Great idea on the seniors. The seniors have so much to offer to our children. Many of them would love the idea of working with the kids in the schools. It is well documented that the more you use your brain, the sharper you stay. This arrangement would be a benefit to both the senior community and the students.


Posted by Ptown resident, a resident of Another Pleasanton neighborhood
on May 15, 2009 at 5:14 pm

Been in classes
Middle school is certainly a tough time for parents as well as kids! The kids aren't really independent, but they so want to be, and even those who adored having us there in elementary school prefer to pretend we don't really exist when they're in middle school.
I hear it gets better when the kids are in high school!


Posted by been in classes, a resident of Another Pleasanton neighborhood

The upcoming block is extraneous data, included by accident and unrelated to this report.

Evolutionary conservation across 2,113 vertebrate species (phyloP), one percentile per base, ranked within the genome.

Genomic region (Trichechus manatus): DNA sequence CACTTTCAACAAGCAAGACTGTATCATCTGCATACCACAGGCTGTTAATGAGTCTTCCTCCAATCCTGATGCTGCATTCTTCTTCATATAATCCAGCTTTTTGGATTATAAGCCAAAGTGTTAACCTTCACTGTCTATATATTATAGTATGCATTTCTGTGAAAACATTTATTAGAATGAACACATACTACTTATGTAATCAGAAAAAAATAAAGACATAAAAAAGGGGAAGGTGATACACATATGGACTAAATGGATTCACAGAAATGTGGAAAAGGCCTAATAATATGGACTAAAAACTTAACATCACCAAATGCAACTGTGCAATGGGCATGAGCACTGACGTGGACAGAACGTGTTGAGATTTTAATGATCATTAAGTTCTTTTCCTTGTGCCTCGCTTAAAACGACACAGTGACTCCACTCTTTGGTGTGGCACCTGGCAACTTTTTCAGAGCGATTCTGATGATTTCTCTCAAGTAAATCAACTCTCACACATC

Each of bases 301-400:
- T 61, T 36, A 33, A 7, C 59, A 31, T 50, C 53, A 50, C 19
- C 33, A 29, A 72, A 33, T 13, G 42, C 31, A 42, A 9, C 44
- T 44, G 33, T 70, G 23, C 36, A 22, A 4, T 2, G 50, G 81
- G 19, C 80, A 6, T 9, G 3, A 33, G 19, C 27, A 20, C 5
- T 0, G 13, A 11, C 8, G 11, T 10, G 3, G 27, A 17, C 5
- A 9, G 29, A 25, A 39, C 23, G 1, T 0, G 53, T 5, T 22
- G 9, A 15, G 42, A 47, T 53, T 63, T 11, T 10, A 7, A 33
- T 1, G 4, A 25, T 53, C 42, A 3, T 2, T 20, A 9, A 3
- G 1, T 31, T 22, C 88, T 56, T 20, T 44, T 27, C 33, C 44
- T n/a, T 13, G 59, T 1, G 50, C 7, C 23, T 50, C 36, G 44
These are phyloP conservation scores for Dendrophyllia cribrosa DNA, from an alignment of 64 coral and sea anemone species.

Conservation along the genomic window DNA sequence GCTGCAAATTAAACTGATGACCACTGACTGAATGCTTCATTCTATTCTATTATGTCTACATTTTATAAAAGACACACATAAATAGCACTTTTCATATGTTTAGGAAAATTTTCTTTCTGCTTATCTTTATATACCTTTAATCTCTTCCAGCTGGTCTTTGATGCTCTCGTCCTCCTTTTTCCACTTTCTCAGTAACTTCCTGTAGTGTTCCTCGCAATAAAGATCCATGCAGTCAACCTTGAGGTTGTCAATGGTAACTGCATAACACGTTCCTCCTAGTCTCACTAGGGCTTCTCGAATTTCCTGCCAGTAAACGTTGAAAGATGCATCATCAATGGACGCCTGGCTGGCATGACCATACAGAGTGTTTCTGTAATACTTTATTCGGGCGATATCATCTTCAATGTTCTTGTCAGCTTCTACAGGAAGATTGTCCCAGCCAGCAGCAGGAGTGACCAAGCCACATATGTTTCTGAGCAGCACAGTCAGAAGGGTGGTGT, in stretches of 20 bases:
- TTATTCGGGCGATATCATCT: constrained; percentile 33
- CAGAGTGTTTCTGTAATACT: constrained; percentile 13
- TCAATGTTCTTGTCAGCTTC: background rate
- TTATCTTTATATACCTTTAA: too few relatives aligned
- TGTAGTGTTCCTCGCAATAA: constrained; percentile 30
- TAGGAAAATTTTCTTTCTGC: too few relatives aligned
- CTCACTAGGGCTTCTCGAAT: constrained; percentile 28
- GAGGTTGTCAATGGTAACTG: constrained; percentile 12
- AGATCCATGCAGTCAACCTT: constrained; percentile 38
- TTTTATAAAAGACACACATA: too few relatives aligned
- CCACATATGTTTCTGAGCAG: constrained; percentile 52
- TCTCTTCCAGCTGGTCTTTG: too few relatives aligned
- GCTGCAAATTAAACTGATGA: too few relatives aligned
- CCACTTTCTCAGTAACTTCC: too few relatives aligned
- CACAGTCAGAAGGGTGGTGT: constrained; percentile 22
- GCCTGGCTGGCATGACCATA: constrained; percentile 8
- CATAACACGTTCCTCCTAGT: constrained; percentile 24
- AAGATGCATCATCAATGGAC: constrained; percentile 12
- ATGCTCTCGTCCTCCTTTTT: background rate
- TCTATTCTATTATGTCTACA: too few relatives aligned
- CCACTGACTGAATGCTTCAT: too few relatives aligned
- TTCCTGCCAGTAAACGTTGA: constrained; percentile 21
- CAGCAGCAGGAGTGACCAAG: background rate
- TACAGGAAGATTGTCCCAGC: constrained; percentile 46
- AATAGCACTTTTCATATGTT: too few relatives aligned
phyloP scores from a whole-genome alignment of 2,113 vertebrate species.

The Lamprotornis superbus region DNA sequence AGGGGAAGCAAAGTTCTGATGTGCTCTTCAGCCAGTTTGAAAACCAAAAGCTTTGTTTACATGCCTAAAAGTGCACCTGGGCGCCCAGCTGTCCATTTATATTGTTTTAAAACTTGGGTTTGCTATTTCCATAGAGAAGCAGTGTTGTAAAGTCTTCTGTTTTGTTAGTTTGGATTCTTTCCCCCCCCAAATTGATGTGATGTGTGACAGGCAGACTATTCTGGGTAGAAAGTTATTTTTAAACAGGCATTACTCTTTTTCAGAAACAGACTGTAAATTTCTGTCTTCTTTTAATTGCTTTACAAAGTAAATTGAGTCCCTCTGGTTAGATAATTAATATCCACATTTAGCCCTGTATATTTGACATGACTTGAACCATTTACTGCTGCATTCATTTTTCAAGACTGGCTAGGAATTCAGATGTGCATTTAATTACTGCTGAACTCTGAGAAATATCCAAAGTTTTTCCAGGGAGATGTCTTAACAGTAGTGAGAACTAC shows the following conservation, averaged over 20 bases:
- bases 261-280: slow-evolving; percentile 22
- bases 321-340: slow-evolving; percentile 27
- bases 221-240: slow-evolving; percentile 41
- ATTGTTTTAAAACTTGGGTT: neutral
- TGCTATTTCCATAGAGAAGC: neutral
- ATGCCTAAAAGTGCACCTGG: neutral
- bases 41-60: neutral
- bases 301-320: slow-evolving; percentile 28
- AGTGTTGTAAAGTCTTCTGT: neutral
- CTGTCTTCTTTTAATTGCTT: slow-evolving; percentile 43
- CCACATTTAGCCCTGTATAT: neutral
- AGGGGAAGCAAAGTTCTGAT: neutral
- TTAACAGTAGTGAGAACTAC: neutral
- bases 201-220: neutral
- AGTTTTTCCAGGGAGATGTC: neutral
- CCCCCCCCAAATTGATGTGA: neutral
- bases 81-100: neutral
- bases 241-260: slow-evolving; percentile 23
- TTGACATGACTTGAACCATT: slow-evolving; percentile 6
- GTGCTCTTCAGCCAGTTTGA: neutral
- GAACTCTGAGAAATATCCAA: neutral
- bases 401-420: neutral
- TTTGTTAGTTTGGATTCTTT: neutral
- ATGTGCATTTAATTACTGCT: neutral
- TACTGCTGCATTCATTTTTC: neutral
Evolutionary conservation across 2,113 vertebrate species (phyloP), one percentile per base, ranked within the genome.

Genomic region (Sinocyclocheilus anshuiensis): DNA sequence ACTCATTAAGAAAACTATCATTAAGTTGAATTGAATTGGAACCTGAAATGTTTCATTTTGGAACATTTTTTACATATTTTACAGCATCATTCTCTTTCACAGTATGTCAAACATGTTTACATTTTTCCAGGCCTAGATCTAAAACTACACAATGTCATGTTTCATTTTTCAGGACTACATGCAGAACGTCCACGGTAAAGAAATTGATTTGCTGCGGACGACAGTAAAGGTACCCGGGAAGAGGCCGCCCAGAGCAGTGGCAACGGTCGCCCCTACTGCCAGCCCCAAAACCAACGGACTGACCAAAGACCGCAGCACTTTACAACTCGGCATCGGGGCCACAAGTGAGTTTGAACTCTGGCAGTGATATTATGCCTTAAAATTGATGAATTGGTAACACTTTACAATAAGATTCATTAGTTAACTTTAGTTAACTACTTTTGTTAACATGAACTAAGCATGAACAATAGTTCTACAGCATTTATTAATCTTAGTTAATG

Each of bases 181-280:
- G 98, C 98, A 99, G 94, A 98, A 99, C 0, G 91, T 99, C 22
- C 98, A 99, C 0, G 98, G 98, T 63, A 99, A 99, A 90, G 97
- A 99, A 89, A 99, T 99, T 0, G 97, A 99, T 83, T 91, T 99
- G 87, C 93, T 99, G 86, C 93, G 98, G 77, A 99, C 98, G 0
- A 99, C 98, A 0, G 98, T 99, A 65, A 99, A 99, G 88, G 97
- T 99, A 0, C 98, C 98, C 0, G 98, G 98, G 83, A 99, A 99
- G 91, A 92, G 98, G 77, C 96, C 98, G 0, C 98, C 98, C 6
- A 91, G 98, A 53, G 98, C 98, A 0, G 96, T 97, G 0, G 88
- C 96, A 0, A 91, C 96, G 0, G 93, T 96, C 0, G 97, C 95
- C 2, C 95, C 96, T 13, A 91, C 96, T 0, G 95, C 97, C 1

on May 15, 2009 at 5:21 pm

It does get better in high school, starting 11th grade. It gets even better once they are in college. Once they have to live on their own a bit, they realize their parents were not really that stupid after all.


Posted by Ptown resident, a resident of Another Pleasanton neighborhood
on May 15, 2009 at 5:24 pm

Been in classes,
I am looking forward to the day when my child is no longer embarrassed to claim me!


Posted by Pleasanton Parent, a resident of Pleasanton Meadows
on May 16, 2009 at 11:18 am

There is no higher correlation to academic performance than that of parental involvement (in the form of placing importance on it, and actively participating in it with one's child). This provides the foundation for learning to take place. A child who has been raised to understand the importance of a good education and who has parents to nurture and encourage the learning will be able to perform in a class of 20 or a class of 40; the converse is not necessarily true, nor will the smaller class help much at all.

I think that is one of the reasons Pleasanton Schools are so good (in relation to other schools). The teachers are able to focus on the things we want them to, instead of having to deal with distractions.